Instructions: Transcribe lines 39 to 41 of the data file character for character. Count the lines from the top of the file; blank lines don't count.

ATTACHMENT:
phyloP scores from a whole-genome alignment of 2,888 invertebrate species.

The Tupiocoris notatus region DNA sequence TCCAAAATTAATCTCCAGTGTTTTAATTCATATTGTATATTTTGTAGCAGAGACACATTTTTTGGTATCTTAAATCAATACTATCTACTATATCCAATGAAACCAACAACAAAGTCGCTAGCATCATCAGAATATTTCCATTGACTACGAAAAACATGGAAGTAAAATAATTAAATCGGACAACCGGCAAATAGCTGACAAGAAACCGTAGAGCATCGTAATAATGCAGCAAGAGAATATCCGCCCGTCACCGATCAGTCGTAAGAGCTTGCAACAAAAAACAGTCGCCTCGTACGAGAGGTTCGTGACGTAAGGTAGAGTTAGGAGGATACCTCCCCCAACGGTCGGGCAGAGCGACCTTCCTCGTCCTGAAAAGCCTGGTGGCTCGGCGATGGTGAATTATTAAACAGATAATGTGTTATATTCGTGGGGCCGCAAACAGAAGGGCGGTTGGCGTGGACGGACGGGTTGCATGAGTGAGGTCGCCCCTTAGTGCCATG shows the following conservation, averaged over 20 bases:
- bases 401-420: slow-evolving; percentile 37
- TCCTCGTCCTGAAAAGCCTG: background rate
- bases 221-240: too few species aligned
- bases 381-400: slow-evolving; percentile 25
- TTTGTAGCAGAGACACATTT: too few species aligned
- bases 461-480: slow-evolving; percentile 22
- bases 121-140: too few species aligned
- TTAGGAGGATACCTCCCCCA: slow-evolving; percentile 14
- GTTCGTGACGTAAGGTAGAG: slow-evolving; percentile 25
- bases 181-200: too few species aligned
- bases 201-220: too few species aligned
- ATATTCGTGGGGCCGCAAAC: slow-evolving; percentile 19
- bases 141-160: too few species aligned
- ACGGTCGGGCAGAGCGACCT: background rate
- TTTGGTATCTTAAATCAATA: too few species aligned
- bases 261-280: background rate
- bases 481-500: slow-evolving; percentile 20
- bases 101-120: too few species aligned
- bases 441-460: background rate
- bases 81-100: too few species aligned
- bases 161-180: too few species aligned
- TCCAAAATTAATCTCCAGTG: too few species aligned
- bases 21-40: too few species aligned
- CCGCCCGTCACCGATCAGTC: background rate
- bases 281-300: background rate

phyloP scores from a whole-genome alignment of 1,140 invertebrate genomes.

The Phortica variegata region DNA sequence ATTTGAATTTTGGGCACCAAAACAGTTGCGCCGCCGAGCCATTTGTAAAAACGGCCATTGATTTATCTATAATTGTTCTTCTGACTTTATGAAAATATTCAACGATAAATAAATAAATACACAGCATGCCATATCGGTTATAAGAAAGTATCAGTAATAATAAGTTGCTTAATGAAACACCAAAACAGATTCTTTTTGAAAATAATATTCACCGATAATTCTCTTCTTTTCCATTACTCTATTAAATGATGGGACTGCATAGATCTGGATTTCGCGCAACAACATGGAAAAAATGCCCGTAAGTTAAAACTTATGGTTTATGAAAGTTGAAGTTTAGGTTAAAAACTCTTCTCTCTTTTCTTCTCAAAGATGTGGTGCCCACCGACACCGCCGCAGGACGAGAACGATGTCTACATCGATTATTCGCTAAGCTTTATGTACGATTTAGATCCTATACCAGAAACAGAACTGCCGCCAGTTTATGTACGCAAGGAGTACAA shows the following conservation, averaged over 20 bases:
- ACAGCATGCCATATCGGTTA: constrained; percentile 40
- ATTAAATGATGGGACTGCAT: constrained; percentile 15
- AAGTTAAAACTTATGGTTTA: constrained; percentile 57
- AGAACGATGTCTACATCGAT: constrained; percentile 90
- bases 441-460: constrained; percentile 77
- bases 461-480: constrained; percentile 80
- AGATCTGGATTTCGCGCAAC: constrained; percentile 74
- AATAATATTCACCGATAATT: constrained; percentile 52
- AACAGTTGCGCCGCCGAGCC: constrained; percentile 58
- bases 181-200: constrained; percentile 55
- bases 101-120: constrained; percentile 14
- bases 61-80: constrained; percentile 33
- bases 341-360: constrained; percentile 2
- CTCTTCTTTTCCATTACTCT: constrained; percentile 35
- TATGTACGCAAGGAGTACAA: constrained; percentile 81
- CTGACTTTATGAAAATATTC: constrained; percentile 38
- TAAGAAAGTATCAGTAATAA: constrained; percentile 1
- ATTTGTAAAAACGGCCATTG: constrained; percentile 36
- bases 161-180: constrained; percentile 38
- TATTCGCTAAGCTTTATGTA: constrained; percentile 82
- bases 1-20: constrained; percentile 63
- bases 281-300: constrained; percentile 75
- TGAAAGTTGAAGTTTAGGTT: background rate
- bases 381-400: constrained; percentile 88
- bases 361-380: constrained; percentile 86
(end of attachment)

- bases 181-200: constrained; percentile 55
- bases 101-120: constrained; percentile 14
- bases 61-80: constrained; percentile 33